“Anyhow, it’s funny you should mention Kuyper’s Work of the Holy Spirit, since I stumbled on that yesterday evening. He addressed a problem that is one of the chief matters of debate in our churches now. On the one hand I find myself agreeing with Kuyper, on the other hand disagreeing with him, on the same issue. It’s a nuisance. 🙂 Maybe you can help me.
Blaauwendraad is one of the few who have written books showing that, in Reformation preaching, regeneration (in the narrow sense) and faith belong together, as ‘two sides of the same coin’; although regeneration precedes faith in the ordo salutis, they are simultaneous temporally.
This addresses a big problem in our churches, which put heavy emphasis on the need of regeneration and none at all on faith. Who has faith, is regenerated; who is regenerated, has faith. It is impossible, dangerous, heretical to say that someone can be regenerated and not have faith, because the two are always placed together in the Bible. It is equally a distortion of the Gospel to teach (as is done in some of our churches) that a believer has to go through a number of defined experiences before he is a real, justified believer. This is the problem; Blaauwendraad and others address it by saying that regeneration and (exercised) faith go together.
Kuyper doesn’t say so. He says that first there is a new life-principle, the faith-faculty or fides potentialis. People can be saved with just the faculty and without faith that they are justified. Only afterwards, they can come to a conviction of sin and justification.
Undoubtedly, the pastors in our churches would applaud that, but the ‘rebels’, the ‘malcontents’ (to whom I am more attached, I confess) maintain that it is very dangerous and unbiblical to separate regeneration and faith this way. What do you think?”
Turgonian, thanks for a great question. I will be honest, I have only just started reading some of Kuyper, and that is out of necessity to understand more of the gentleman who I am actually studying.
One thing I have noticed is that Kuyper, Vollenhoven, Stoker and Dooyerweerd saw the need to redefine, or even create, words to reflect what their thinking was.
Kuyper quotes some Scottish theologians first:”God began the work of grace with the implanting of the faith-faculty(fides potentialis), followed by the new grace of the faith-exercise (fides actualis), and of the faith-power (fides habitualis).”
He then goes on to note that it is only “an apparent difference”, and that the work of grace does not begin with faith or repentance or contrition, but with “God’s act of giving power to the powerless”. Reading that, and the preceding motivation that man is literally unconscious and passive in this first work of grace, I can see where Kuyper is coming from.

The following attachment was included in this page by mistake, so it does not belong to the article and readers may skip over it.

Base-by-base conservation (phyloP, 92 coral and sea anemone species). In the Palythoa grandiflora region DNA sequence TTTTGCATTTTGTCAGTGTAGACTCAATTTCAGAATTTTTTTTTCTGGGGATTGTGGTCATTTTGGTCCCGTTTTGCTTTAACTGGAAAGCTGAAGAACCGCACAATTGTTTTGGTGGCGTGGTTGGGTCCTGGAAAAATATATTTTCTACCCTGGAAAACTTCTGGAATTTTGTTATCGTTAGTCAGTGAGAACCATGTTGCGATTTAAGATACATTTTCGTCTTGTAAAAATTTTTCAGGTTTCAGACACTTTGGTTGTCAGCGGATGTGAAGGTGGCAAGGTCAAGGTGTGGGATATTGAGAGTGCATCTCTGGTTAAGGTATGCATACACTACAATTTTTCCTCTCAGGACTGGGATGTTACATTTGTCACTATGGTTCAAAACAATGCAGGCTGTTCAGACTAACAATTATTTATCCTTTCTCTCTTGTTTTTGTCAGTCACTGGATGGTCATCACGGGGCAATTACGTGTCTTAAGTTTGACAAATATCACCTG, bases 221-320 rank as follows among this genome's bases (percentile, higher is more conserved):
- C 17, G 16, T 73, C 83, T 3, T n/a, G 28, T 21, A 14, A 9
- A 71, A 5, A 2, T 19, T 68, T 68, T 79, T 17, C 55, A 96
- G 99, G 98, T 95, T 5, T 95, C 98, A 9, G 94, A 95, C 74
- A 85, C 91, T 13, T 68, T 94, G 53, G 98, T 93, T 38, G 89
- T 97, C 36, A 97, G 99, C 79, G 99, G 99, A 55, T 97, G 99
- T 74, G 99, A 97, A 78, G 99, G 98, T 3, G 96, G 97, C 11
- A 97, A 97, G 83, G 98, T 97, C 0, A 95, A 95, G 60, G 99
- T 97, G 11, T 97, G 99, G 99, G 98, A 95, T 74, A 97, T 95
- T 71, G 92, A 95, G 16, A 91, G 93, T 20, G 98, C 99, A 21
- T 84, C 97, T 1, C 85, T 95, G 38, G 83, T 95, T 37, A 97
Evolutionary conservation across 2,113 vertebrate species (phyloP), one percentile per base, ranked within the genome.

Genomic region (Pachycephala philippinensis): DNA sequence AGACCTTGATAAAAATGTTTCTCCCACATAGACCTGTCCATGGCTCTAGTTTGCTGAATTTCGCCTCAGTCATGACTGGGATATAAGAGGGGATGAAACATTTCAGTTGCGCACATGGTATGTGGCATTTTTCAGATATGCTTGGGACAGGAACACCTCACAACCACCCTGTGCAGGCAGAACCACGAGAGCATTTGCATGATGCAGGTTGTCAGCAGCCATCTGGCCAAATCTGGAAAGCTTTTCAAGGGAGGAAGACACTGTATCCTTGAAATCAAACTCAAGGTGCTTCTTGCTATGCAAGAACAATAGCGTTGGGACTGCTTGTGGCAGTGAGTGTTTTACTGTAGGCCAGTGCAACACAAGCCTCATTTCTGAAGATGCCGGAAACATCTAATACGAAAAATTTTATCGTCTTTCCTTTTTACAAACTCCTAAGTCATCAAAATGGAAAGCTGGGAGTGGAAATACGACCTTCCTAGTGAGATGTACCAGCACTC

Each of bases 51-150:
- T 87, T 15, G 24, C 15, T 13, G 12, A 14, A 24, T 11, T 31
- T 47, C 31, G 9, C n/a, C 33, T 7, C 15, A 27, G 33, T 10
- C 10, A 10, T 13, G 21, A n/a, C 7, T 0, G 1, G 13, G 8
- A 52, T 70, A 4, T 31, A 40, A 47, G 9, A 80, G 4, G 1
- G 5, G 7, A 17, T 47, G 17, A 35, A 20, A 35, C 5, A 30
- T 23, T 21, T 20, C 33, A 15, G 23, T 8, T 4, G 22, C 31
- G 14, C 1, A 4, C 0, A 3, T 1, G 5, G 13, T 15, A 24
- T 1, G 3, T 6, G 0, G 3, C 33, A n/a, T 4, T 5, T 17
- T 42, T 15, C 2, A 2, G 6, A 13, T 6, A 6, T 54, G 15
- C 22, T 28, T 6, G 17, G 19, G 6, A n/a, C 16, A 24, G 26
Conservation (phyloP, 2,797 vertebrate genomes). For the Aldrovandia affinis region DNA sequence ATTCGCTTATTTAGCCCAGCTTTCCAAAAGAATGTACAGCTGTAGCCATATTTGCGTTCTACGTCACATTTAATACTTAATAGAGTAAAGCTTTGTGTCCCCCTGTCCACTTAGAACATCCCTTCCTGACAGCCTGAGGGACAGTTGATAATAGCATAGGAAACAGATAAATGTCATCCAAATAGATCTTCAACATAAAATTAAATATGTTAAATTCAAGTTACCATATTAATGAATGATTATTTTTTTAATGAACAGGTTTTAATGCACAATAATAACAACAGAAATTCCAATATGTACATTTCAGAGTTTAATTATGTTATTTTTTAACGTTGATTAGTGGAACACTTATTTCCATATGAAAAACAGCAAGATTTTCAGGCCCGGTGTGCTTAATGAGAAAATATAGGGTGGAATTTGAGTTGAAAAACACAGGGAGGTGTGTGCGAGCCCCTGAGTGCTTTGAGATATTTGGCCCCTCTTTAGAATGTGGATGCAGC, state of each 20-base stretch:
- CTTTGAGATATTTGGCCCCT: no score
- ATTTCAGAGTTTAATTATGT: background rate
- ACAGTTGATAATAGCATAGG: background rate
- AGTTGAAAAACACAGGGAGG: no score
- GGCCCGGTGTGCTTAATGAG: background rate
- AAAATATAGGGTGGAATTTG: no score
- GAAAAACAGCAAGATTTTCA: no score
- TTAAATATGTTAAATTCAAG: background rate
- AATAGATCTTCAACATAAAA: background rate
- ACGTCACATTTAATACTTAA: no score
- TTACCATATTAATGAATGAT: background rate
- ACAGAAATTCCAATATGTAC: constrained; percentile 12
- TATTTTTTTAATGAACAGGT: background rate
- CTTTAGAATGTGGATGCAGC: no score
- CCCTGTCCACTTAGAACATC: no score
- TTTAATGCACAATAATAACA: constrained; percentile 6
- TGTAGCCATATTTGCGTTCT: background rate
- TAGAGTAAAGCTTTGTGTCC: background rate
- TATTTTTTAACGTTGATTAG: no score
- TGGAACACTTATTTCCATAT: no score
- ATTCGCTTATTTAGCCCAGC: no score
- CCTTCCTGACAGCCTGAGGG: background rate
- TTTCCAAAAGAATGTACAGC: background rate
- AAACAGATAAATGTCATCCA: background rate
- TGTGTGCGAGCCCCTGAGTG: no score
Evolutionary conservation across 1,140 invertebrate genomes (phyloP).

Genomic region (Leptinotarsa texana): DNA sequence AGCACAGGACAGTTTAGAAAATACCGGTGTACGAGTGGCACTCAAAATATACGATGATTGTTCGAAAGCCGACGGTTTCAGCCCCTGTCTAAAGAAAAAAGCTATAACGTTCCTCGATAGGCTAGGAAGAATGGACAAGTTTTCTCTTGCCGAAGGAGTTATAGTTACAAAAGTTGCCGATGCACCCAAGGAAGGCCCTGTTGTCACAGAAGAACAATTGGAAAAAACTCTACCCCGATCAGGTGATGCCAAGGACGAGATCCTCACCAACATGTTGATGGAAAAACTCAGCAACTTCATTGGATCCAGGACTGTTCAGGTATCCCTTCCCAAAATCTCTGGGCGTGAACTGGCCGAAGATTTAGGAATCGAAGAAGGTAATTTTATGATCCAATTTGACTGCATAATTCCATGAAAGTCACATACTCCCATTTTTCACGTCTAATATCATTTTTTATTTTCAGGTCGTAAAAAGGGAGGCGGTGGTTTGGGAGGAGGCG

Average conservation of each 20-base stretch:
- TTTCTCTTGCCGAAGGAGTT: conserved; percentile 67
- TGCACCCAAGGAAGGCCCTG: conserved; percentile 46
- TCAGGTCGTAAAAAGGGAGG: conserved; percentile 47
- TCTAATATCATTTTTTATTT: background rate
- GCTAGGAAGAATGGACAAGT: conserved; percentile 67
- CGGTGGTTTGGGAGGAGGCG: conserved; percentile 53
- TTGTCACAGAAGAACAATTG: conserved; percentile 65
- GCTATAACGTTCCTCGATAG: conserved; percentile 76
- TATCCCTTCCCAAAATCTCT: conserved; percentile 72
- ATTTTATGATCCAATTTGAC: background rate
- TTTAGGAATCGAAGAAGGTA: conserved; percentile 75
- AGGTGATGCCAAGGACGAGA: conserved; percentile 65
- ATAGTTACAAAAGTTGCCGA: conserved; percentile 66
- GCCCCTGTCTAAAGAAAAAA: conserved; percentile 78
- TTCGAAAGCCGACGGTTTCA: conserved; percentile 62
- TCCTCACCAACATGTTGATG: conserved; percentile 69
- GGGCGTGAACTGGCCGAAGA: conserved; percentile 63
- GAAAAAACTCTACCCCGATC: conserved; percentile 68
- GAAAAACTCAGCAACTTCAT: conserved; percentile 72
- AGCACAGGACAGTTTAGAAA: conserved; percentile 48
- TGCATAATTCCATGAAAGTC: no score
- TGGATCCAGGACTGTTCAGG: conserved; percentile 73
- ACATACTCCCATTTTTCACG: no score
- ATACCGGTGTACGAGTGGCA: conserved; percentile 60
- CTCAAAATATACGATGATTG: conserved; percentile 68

The implanting of the “faith-faculty” is regeneration. It is the first act of God’s grace in our lives, and is something we can receive while still in the womb, or at any time in our lives. In describing the entire work of grace, he notes that those who have been regenerated in early life (in the preceding paragraph he talks about deceased infants) are saved, not lost. This may be the part that you are referring to? He also notes that they have “dormant faith”, and no conscious faith, kept so by God, like “seed-grain in the winter”.
This followed by the call of the Word and the Spirit, which makes effectual that dormant faith. The call leads to conviction of sin and justification, which in turn leads to conversion, when the child of God becomes conscious of the implanted life, all wrought by the grace of God.
I believe when Kuyper refers to those that are saved based on the first grace, he refers mostly to infants or young children, who do not yet have the ability to have a conscious faith.
I think your problem arises due to the statement “although regeneration precedes faith in the ordo salutis, they are simultaneous temporally”. Kuyper certainly does not see it that way in all cases. He describes 4 different cases: 1. Elect persons regenerated before birth and baptism, and in whom the implanted life manifests when they are converted later in life; 2. Elect persons who are regenerated in infancy, and in whom the implanted life is apparent from a very early age; 3. Elect persons both regenerated and converted later in life; 4. Non-elect persons.
It seems as if you, and the author you are referring to are only describing the third case above. In such a case, regeneration and faith could appear as simultaneous. However, I believe the main point that Kuyper is making is that since the implanting of the seeds of the new life is wholly and totally and act of grace, man is simply not aware of exactly when that occurs.
There are a couple of objections to that line of reasoning, but it is my opinion that those objections arise from human arrogance and a “free-will” need to be relevant. Remember that regeneration (the implanting of the faith-faculty) does not come from anything that we humans can or must do. It does not come from repentance or from hearing the gospel, since both of those require the faith-faculty already be present.
In summary then, I believe that Kuyper, when he refers to those saved by their faith-faculty, is referring to infants or young children in cases 1. or 2. It has to be understood against the whole of covenant theology.